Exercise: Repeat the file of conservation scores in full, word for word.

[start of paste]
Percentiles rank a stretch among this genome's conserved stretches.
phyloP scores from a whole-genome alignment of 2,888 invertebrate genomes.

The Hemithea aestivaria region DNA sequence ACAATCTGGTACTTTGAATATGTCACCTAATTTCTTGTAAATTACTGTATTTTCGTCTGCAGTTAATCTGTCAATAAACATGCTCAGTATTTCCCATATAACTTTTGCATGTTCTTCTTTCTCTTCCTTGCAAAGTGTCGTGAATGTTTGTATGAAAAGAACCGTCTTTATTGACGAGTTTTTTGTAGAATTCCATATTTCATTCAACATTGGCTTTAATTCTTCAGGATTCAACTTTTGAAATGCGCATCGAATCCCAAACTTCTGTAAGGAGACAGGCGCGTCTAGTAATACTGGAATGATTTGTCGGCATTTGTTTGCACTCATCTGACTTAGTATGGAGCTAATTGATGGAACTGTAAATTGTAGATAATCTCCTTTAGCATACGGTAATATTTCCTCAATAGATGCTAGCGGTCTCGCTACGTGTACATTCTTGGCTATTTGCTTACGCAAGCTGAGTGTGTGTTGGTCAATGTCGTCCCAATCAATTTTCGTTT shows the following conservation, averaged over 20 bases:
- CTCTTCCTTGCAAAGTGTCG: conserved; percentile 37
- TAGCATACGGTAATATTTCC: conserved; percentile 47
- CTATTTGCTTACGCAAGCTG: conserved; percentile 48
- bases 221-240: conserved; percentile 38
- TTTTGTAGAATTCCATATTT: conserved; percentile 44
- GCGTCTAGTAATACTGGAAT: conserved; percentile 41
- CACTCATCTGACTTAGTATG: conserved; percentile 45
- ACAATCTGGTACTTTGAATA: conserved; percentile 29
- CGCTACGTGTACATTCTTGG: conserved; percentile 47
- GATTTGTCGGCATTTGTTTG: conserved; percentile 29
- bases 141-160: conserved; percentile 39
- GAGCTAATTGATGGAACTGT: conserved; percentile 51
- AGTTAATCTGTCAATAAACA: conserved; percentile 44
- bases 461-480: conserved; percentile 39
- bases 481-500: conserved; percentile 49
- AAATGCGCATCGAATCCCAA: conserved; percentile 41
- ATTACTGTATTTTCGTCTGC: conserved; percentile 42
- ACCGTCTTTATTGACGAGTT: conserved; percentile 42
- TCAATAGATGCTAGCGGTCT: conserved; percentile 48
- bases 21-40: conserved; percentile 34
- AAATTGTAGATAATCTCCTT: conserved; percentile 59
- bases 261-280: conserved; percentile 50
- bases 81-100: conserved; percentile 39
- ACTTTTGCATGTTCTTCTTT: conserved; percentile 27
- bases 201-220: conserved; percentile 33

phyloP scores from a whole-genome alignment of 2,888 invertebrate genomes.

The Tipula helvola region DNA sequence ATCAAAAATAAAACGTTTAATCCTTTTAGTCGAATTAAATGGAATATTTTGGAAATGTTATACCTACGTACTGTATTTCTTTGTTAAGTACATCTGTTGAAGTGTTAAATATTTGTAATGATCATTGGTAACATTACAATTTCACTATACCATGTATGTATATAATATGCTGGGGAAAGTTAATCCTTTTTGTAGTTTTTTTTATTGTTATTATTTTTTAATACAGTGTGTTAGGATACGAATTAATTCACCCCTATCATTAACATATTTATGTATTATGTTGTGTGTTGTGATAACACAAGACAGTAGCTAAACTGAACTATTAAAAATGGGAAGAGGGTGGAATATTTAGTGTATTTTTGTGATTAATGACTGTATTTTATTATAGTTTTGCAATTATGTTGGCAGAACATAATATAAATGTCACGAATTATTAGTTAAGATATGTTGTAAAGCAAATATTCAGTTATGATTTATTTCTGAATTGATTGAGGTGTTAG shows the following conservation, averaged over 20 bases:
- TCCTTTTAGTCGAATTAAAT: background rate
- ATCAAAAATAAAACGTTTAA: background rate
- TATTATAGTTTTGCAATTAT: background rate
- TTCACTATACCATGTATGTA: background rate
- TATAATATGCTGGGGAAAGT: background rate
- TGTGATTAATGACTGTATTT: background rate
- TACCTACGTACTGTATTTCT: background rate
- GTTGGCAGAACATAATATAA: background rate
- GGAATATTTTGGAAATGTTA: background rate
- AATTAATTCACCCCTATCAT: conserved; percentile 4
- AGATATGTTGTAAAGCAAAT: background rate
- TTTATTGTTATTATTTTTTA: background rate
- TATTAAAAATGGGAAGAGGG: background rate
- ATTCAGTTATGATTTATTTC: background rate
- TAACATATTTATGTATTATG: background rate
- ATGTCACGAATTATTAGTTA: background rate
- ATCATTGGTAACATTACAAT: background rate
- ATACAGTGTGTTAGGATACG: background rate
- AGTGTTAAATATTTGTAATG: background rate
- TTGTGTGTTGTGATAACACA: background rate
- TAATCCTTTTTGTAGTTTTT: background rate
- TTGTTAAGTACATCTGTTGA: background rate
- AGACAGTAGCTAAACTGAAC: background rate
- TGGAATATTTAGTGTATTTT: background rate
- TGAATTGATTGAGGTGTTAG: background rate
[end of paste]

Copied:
Percentiles rank a stretch among this genome's conserved stretches.
phyloP scores from a whole-genome alignment of 2,888 invertebrate genomes.

The Hemithea aestivaria region DNA sequence ACAATCTGGTACTTTGAATATGTCACCTAATTTCTTGTAAATTACTGTATTTTCGTCTGCAGTTAATCTGTCAATAAACATGCTCAGTATTTCCCATATAACTTTTGCATGTTCTTCTTTCTCTTCCTTGCAAAGTGTCGTGAATGTTTGTATGAAAAGAACCGTCTTTATTGACGAGTTTTTTGTAGAATTCCATATTTCATTCAACATTGGCTTTAATTCTTCAGGATTCAACTTTTGAAATGCGCATCGAATCCCAAACTTCTGTAAGGAGACAGGCGCGTCTAGTAATACTGGAATGATTTGTCGGCATTTGTTTGCACTCATCTGACTTAGTATGGAGCTAATTGATGGAACTGTAAATTGTAGATAATCTCCTTTAGCATACGGTAATATTTCCTCAATAGATGCTAGCGGTCTCGCTACGTGTACATTCTTGGCTATTTGCTTACGCAAGCTGAGTGTGTGTTGGTCAATGTCGTCCCAATCAATTTTCGTTT shows the following conservation, averaged over 20 bases:
- CTCTTCCTTGCAAAGTGTCG: conserved; percentile 37
- TAGCATACGGTAATATTTCC: conserved; percentile 47
- CTATTTGCTTACGCAAGCTG: conserved; percentile 48
- bases 221-240: conserved; percentile 38
- TTTTGTAGAATTCCATATTT: conserved; percentile 44
- GCGTCTAGTAATACTGGAAT: conserved; percentile 41
- CACTCATCTGACTTAGTATG: conserved; percentile 45
- ACAATCTGGTACTTTGAATA: conserved; percentile 29
- CGCTACGTGTACATTCTTGG: conserved; percentile 47
- GATTTGTCGGCATTTGTTTG: conserved; percentile 29
- bases 141-160: conserved; percentile 39
- GAGCTAATTGATGGAACTGT: conserved; percentile 51
- AGTTAATCTGTCAATAAACA: conserved; percentile 44
- bases 461-480: conserved; percentile 39
- bases 481-500: conserved; percentile 49
- AAATGCGCATCGAATCCCAA: conserved; percentile 41
- ATTACTGTATTTTCGTCTGC: conserved; percentile 42
- ACCGTCTTTATTGACGAGTT: conserved; percentile 42
- TCAATAGATGCTAGCGGTCT: conserved; percentile 48
- bases 21-40: conserved; percentile 34
- AAATTGTAGATAATCTCCTT: conserved; percentile 59
- bases 261-280: conserved; percentile 50
- bases 81-100: conserved; percentile 39
- ACTTTTGCATGTTCTTCTTT: conserved; percentile 27
- bases 201-220: conserved; percentile 33

phyloP scores from a whole-genome alignment of 2,888 invertebrate genomes.

The Tipula helvola region DNA sequence ATCAAAAATAAAACGTTTAATCCTTTTAGTCGAATTAAATGGAATATTTTGGAAATGTTATACCTACGTACTGTATTTCTTTGTTAAGTACATCTGTTGAAGTGTTAAATATTTGTAATGATCATTGGTAACATTACAATTTCACTATACCATGTATGTATATAATATGCTGGGGAAAGTTAATCCTTTTTGTAGTTTTTTTTATTGTTATTATTTTTTAATACAGTGTGTTAGGATACGAATTAATTCACCCCTATCATTAACATATTTATGTATTATGTTGTGTGTTGTGATAACACAAGACAGTAGCTAAACTGAACTATTAAAAATGGGAAGAGGGTGGAATATTTAGTGTATTTTTGTGATTAATGACTGTATTTTATTATAGTTTTGCAATTATGTTGGCAGAACATAATATAAATGTCACGAATTATTAGTTAAGATATGTTGTAAAGCAAATATTCAGTTATGATTTATTTCTGAATTGATTGAGGTGTTAG shows the following conservation, averaged over 20 bases:
- TCCTTTTAGTCGAATTAAAT: background rate
- ATCAAAAATAAAACGTTTAA: background rate
- TATTATAGTTTTGCAATTAT: background rate
- TTCACTATACCATGTATGTA: background rate
- TATAATATGCTGGGGAAAGT: background rate
- TGTGATTAATGACTGTATTT: background rate
- TACCTACGTACTGTATTTCT: background rate
- GTTGGCAGAACATAATATAA: background rate
- GGAATATTTTGGAAATGTTA: background rate
- AATTAATTCACCCCTATCAT: conserved; percentile 4
- AGATATGTTGTAAAGCAAAT: background rate
- TTTATTGTTATTATTTTTTA: background rate
- TATTAAAAATGGGAAGAGGG: background rate
- ATTCAGTTATGATTTATTTC: background rate
- TAACATATTTATGTATTATG: background rate
- ATGTCACGAATTATTAGTTA: background rate
- ATCATTGGTAACATTACAAT: background rate
- ATACAGTGTGTTAGGATACG: background rate
- AGTGTTAAATATTTGTAATG: background rate
- TTGTGTGTTGTGATAACACA: background rate
- TAATCCTTTTTGTAGTTTTT: background rate
- TTGTTAAGTACATCTGTTGA: background rate
- AGACAGTAGCTAAACTGAAC: background rate
- TGGAATATTTAGTGTATTTT: background rate
- TGAATTGATTGAGGTGTTAG: background rate